Japan’s nuclear crisis triggered by the recent earthquake and tsunami has raised fundamental questions about the future of the global energy industry and energy security.
By Barry Desker
THE TSUNAMI which crippled the Fukushima Daiichi nuclear power plant on March 11 2011 unleashed fears of massive radiation in the surrounding Japanese countryside. While the Japanese government has established a 20 kilometre exclusion zone around the plant, many governments have advised their citizens to keep at least 80 kilometres away.
Although the earthquake and tsunami probably took more than 25,000 lives and has caused the displacement of thousands more, world attention has been focused on the dramatic efforts to prevent a nuclear meltdown. The mood in Japan has shifted against the use of nuclear energy and Prime Minister Naoto Kan has shied away from clarifying whether Japan will proceed with the earlier planned construction of 14 nuclear plants.
China has delayed the construction of new nuclear reactors, the ruling Christian Democrats in Germany lost an important state election over the nuclear issue and Southeast Asian states which were once eager to climb on the nuclear power bandwagon have begun re-thinking their stance on the issue. France is pushing for international standards on nuclear safety. These developments occur even though there have been only two fatalities so far from radiation leaks in Fukushima.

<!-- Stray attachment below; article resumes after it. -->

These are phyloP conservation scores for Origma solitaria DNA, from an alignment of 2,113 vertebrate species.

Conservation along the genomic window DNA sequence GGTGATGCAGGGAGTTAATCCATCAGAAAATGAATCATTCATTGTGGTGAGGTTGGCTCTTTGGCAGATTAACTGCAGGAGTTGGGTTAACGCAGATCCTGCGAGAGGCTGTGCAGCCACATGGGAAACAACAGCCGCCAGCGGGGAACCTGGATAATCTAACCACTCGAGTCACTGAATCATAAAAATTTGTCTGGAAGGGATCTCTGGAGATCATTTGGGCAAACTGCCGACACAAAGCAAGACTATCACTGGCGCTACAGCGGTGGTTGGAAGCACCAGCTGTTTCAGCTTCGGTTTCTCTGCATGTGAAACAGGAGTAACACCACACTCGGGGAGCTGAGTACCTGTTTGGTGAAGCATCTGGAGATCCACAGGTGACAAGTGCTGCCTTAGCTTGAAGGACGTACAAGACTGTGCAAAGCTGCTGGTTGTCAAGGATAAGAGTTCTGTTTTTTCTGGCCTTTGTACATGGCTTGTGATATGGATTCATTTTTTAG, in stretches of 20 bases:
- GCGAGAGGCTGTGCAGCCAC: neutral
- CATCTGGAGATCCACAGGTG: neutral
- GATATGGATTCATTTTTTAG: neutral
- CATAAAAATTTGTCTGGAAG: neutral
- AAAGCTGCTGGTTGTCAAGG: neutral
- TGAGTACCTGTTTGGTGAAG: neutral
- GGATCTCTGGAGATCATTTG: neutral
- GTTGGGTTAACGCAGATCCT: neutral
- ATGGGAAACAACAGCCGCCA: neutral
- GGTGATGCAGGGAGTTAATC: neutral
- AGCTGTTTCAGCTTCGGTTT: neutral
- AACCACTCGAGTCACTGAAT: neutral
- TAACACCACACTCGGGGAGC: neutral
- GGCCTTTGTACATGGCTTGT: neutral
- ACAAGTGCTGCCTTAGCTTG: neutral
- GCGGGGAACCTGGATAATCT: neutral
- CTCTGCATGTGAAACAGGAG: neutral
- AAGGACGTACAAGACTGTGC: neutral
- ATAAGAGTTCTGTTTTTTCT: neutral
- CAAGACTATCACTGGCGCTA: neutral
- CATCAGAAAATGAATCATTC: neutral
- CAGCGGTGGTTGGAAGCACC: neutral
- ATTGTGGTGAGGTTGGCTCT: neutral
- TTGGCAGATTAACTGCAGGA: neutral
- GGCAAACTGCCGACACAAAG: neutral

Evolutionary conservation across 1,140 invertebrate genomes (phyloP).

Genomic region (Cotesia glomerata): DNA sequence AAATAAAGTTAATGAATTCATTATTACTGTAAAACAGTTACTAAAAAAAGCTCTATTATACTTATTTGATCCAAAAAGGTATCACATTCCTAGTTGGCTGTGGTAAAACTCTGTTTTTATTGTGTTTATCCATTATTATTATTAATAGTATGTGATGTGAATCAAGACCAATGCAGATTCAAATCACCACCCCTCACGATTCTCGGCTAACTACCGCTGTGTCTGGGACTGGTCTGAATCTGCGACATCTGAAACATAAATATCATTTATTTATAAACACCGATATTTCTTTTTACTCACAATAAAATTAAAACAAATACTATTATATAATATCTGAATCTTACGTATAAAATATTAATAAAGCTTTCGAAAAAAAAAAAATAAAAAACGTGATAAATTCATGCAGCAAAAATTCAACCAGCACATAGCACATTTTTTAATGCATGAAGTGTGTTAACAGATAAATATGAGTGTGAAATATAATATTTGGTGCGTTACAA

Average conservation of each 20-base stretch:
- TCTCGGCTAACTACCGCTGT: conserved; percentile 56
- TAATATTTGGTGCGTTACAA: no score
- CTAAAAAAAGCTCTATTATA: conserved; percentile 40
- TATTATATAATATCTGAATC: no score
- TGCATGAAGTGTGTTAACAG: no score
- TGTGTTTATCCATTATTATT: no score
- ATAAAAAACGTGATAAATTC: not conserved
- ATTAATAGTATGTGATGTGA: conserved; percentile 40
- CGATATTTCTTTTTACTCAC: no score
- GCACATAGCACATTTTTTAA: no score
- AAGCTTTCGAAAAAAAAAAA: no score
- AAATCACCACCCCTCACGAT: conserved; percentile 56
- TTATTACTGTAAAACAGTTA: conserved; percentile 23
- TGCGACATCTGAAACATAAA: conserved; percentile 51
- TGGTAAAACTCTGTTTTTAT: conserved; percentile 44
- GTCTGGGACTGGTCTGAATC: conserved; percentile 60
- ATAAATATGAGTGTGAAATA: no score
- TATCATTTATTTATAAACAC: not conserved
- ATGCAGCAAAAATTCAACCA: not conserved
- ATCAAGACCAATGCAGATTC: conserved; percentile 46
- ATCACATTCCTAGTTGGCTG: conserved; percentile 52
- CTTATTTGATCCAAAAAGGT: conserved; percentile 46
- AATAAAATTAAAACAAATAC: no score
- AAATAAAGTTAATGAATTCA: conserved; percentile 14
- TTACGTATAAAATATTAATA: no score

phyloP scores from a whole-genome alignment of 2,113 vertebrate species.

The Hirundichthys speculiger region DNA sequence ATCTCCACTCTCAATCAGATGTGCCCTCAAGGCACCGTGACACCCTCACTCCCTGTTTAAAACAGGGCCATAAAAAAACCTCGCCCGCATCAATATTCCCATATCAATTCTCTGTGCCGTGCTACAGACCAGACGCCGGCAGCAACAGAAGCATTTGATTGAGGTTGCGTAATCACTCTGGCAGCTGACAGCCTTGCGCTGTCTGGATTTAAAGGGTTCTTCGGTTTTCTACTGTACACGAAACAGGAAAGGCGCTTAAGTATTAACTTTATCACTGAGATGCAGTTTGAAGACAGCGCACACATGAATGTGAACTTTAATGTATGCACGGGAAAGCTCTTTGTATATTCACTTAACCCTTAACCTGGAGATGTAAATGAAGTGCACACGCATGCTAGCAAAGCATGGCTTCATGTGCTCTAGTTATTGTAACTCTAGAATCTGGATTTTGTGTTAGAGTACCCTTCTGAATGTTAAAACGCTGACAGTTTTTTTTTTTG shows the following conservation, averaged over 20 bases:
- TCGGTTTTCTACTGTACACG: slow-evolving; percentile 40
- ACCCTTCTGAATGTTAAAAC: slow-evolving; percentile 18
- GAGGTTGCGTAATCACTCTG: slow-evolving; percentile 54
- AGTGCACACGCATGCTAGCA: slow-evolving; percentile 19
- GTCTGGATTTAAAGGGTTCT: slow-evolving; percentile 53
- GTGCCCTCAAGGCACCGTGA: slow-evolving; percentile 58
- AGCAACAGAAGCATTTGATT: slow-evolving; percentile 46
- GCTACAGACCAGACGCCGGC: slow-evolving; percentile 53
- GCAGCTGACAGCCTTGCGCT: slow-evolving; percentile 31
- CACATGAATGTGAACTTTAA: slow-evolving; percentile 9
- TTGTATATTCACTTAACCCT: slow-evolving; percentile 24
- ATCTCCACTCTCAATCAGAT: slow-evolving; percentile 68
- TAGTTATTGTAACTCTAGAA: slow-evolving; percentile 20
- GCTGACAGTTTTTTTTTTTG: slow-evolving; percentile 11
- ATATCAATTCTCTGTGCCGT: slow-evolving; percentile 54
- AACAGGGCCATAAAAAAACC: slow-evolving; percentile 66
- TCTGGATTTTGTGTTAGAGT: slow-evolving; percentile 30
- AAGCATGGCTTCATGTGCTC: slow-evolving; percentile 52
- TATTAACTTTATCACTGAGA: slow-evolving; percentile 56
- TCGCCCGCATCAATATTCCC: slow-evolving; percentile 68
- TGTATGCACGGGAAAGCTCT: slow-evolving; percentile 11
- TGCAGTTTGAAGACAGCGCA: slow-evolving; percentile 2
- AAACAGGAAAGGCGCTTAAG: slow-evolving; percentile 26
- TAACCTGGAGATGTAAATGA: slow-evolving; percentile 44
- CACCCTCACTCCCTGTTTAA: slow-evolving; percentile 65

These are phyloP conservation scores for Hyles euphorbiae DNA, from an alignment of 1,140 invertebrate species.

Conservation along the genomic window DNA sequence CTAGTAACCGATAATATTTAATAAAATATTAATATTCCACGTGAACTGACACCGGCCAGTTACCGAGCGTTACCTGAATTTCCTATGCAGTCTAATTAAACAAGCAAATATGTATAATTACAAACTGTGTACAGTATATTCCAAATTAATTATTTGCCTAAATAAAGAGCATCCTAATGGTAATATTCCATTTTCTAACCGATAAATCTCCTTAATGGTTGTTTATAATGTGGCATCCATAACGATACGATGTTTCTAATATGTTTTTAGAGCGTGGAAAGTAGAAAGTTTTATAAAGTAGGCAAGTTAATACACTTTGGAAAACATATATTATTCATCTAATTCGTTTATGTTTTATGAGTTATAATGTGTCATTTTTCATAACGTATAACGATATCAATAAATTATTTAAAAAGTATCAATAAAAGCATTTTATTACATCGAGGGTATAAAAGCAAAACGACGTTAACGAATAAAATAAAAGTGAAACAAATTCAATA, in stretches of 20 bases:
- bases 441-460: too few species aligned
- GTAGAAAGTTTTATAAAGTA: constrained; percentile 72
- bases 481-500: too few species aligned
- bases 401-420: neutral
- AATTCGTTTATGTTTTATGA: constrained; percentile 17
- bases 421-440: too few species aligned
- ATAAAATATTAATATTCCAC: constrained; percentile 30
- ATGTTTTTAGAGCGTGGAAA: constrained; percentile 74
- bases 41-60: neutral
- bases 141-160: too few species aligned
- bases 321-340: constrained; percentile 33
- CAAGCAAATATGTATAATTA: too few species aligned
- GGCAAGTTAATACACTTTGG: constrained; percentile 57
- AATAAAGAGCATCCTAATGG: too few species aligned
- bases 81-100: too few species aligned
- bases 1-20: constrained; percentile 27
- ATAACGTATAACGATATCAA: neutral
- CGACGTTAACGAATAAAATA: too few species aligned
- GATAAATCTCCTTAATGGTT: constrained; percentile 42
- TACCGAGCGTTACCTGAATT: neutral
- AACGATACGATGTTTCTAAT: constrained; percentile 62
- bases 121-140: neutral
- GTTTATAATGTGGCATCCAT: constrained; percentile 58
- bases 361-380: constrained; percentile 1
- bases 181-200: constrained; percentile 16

Shifting Oil Trend
The Fukushima incident took place when it appeared that the nuclear power industry was on the cusp of a period of growth. Increasingly, states appeared to be turning more to nuclear power in an era of rising fuel prices, concerns about the greenhouse gas effects of fossil fuels and a slowdown in production of hydrocarbons. Even in our part of the world, crude oil production has declined. Production levels in Malaysia and Brunei have flattened and Indonesia has become a net importer.
There is a growing concentration of production, especially in the Middle East, with Saudi Arabia, Iran, Kuwait, the United Arab Emirates, Iraq and Russia set to account for almost 40 per cent of global oil production by 2025. Increasingly, these oil and natural gas resources will be controlled by national oil companies rather than multinational oil companies. One fear of consumers is that such companies will be more responsive to domestic political imperatives than price signals.
This wariness of being held hostage to external policy decisions has led to the revival of interest in nuclear power in the past decade. The current generation of nuclear power reactors have lower costs of power generation, vastly improved safety features and state of the art waste and proliferation management capabilities. With rising electricity prices, these nuclear power plants are economically competitive. Even land scarce Singapore is studying the long term feasibility of nuclear energy.
Back to Oil and Gas?